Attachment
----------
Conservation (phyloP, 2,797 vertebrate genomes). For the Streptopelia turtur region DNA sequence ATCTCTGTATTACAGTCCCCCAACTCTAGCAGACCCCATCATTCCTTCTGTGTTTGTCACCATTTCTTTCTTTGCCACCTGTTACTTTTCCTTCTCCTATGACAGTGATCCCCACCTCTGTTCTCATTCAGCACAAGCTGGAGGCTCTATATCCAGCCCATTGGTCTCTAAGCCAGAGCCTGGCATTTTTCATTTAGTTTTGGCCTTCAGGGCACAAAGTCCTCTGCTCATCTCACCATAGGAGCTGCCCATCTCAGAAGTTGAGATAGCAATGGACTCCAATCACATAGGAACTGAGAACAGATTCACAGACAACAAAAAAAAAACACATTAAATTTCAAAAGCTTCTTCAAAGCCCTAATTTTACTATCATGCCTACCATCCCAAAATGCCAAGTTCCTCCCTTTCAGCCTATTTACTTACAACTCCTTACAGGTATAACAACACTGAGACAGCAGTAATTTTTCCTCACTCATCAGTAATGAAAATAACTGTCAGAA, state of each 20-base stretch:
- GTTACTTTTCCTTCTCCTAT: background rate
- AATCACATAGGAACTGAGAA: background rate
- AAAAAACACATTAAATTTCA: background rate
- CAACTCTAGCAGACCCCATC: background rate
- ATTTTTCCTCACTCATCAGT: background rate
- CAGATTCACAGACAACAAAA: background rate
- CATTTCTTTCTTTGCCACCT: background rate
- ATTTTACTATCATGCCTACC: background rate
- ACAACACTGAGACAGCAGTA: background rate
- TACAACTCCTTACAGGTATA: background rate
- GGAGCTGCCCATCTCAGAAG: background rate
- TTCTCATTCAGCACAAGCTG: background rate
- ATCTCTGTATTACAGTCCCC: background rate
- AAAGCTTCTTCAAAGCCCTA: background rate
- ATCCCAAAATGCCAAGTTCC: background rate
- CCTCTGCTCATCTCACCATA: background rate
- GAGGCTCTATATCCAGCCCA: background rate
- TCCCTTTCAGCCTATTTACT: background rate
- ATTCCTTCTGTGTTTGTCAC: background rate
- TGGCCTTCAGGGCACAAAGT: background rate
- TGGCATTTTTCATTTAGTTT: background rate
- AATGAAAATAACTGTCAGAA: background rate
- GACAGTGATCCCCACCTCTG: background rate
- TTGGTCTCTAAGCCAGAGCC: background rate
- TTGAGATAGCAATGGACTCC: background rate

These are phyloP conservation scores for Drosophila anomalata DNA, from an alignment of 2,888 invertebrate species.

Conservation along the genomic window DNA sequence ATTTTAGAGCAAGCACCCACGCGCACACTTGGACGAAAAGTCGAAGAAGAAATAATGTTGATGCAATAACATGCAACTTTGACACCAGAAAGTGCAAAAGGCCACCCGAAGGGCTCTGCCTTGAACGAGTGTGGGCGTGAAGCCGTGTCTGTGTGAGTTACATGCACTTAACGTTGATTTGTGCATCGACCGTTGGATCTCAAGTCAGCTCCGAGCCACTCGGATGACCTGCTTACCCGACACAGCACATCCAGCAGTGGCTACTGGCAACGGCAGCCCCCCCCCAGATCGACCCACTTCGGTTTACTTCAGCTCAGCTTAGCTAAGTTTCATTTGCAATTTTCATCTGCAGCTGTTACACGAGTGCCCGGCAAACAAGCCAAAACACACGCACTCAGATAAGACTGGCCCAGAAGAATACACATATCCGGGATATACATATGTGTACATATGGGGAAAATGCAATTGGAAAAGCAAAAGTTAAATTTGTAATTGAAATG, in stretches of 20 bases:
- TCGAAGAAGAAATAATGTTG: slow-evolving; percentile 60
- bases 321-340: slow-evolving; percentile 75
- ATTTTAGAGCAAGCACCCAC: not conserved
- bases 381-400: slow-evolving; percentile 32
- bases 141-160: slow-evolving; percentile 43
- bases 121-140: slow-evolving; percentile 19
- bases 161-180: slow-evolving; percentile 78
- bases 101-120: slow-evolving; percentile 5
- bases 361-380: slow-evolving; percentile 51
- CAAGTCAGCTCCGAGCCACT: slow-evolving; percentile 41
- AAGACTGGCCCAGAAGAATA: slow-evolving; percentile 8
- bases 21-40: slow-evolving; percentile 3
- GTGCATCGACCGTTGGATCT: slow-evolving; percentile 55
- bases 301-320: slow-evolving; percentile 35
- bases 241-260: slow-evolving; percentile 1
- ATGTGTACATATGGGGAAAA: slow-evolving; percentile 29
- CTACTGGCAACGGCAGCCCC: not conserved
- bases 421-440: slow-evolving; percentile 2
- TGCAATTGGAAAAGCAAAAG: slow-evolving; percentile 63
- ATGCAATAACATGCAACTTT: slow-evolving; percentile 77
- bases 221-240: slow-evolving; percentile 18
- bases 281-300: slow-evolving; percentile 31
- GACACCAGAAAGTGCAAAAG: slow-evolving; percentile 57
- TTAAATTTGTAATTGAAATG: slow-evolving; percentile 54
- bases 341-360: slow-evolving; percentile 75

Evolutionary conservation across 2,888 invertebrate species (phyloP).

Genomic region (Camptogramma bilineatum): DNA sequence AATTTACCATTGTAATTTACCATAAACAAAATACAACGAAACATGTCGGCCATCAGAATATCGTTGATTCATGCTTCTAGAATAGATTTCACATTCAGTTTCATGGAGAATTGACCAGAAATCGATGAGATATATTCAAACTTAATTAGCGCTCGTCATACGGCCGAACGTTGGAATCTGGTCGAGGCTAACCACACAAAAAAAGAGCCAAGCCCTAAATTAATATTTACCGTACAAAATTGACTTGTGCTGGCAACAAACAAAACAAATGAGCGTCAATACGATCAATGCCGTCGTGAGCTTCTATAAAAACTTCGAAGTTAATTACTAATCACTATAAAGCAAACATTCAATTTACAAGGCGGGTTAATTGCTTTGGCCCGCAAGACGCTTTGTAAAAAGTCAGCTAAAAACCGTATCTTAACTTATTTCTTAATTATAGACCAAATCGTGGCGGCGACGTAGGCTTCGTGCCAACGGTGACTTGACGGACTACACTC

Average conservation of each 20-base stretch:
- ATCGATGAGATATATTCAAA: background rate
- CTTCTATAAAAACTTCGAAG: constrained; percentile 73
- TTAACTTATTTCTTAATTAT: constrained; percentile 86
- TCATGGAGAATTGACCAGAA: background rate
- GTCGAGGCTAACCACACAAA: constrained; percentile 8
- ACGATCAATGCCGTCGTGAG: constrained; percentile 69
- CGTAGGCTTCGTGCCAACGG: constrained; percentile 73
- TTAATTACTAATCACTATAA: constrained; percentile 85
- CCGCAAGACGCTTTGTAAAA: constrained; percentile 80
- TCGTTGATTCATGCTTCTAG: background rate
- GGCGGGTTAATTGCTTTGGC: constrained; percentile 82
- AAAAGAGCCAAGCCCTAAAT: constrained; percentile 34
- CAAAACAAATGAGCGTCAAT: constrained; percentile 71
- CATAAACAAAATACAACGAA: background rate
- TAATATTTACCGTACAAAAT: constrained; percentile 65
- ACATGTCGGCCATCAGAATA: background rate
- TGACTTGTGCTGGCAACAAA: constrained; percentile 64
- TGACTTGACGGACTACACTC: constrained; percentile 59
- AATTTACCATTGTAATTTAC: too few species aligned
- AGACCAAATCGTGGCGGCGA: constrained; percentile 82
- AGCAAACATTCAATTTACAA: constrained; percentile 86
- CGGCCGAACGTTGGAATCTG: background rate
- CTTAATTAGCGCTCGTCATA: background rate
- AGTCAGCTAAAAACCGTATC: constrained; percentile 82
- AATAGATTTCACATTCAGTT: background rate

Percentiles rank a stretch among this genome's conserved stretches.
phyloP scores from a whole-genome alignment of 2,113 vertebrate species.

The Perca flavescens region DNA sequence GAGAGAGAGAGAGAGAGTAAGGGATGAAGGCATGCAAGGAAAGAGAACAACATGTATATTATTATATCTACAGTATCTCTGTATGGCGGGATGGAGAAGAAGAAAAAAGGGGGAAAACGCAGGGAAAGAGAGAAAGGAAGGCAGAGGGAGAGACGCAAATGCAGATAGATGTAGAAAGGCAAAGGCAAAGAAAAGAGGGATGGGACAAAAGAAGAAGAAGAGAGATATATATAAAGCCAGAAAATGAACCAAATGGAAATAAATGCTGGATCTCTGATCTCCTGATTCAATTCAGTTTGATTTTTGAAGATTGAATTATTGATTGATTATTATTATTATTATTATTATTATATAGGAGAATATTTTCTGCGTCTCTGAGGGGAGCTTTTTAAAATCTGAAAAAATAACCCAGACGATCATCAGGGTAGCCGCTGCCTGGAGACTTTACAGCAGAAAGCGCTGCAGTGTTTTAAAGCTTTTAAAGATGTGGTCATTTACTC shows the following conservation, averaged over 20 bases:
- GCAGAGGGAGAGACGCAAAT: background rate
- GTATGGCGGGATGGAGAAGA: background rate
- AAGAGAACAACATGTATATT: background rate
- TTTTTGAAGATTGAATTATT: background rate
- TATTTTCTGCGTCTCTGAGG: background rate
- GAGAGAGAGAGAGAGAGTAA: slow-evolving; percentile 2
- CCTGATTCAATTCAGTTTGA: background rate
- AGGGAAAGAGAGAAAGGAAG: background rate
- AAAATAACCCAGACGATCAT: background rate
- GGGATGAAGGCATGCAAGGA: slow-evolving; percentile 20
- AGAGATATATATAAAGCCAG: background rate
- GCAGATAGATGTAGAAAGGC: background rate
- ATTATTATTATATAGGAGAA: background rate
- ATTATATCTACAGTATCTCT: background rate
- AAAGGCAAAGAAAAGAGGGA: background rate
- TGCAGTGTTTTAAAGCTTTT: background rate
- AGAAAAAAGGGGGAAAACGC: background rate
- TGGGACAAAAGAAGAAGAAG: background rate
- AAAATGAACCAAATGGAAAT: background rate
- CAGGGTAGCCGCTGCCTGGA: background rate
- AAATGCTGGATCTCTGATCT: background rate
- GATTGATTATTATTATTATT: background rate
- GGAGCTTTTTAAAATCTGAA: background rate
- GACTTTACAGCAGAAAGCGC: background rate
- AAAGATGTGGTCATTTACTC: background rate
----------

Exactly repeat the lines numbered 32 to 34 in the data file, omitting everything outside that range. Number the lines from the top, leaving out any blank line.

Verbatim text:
- bases 381-400: slow-evolving; percentile 32
- bases 141-160: slow-evolving; percentile 43
- bases 121-140: slow-evolving; percentile 19